Bob Sr. was a Mason, and he took me into the Masonic Temple once. It was awesome, with its heavy, brocade-edged burgundy velvet curtains, stained glass windows, polished wood podiums and worn, Oriental carpets. I was Beth Ann’s guest at a Rainbow Girls’ dinner. Over chicken croquettes she whispered that her father knew all the secrets of the lodge, and that if any Mason ever told them to a non-Mason, well, then, out he’d go, just like that. She looked at me meaningfully, fork poised at lip level, and I got the message.
I guess it was when I was in the seventh grade that our families started drifting apart. By then, of course, my siblings and I were old enough to take care of us, and didn’t need to be monitored after school. Beth Ann and I went our separate ways when she began deliberately flunking out in school, because it wasn’t yet fashionable for girls to be smart. Besides, at that time, she had tits and I didn’t, and if you really want to know, it made a big difference. Not only that, her “bureau” was full of stupid, straight-girl clothes. I was getting into the hippie mode and she told me she thought that was “queer.”
They remained across the street, and remained in their house still, after my family moved across town. Occasionally, I would go by on my teal metal flake Schwinn and see Barbara playing in the yard with her kittens, or see Brucie, now tall and masculine, bounding up the wooden stoop, slamming the screen door and yelling, “Maaaaaaaa! What’s to eat?”
Bonnie’s best friend Laura got “in trouble” and then, when Bonnie eloped soon after at a rather early age, tongues wagged. Bobby went to jail for a time, I believe it may have been Grand Theft Auto. As soon as Belinda Jane was in school, Beverly got dentures and dyed her hair black.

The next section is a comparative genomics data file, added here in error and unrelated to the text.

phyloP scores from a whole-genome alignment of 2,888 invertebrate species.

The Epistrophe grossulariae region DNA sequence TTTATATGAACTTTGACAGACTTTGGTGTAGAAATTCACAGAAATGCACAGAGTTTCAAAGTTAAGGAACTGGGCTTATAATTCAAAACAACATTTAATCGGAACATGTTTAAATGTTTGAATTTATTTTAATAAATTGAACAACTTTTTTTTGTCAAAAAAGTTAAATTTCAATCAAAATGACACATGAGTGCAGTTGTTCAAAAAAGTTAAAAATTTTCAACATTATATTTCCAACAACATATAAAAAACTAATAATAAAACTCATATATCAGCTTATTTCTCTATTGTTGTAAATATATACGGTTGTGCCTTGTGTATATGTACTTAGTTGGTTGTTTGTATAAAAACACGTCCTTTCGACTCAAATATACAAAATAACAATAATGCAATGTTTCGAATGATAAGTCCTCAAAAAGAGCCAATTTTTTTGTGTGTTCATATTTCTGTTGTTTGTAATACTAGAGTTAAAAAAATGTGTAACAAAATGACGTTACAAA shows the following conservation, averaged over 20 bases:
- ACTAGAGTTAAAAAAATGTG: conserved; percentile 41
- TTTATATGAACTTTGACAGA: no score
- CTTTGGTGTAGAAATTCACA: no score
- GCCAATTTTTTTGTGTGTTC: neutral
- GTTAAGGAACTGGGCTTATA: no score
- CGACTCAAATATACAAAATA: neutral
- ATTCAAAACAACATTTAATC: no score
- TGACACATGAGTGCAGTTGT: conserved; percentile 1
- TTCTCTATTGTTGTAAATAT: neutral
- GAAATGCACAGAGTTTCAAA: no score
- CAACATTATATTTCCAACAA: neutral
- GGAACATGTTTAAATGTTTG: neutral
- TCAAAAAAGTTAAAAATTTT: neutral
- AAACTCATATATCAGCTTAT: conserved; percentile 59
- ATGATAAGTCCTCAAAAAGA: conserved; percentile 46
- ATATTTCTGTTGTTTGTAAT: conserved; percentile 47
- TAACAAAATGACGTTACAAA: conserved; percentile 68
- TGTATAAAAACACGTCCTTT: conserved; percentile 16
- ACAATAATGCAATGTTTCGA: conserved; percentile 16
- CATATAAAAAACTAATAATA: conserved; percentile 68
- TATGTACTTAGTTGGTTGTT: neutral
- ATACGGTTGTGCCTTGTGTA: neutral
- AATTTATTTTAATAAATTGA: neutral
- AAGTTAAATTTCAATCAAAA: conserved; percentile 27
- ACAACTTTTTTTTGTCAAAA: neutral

Finally, my family moved to California, far, far away from that tiny town with its Dairy Queen and two movie palaces on Main Street. The auto junkyard that had been across the street from my house and directly next door to Beth Ann’s was dismantled and turned into a big ice rink, and various sections of the city underwent “urban renewal,” which meant that they build more shopping centers full of Caldor’s, Hardee’s, McDonald’s and Stop ‘N’ shops.
Once in a while, a certain smell will bring me back there, maybe Velveeta Cheeze being grilled and burning, wet wool socks or damp dog, and suddenly I am reminded of their house with it’s constant pandemonium. Their house, so different than my own, with it’s background of game-show chaos, braided rag throw-rugs, wax fruit displayed on the dining room table in cut-glass bowls that were won at a carnival. Their house, with all the galoshes sitting on the heat register, the pastel bathrooms with the chipped enamel starfish on the walls. One example of sloppy speech can take me back to that place, where, if we were good, Beverly would let us play with her empty Avon bottles, and if were bad, she’d cuff us on the side of the head muttering,
Sometimes, I wonder why I like a certain piece in a junk store – why the hell would I covet an amber colored faux blown -glass ashtray in the shape of a swan? And then I remember the dirty lace curtains, the Masonic plaques and the bunk beds in Beth Ann and Bonnie’s room piled high with hand-crocheted Afghans. Once in a while, my sisters and I will recall something about those times and fall down hysterical with laughter about white trash and rednecks.
But every so often, out of nowhere, I get an intense and shameful craving for a Ritz Cracker smeared with Peter Pan Creamy peanut butter. Nothing else will do.
My memoir, Showgirl Confidential: My Life Onstage, Backstage And On The Road is available on Amazon and here: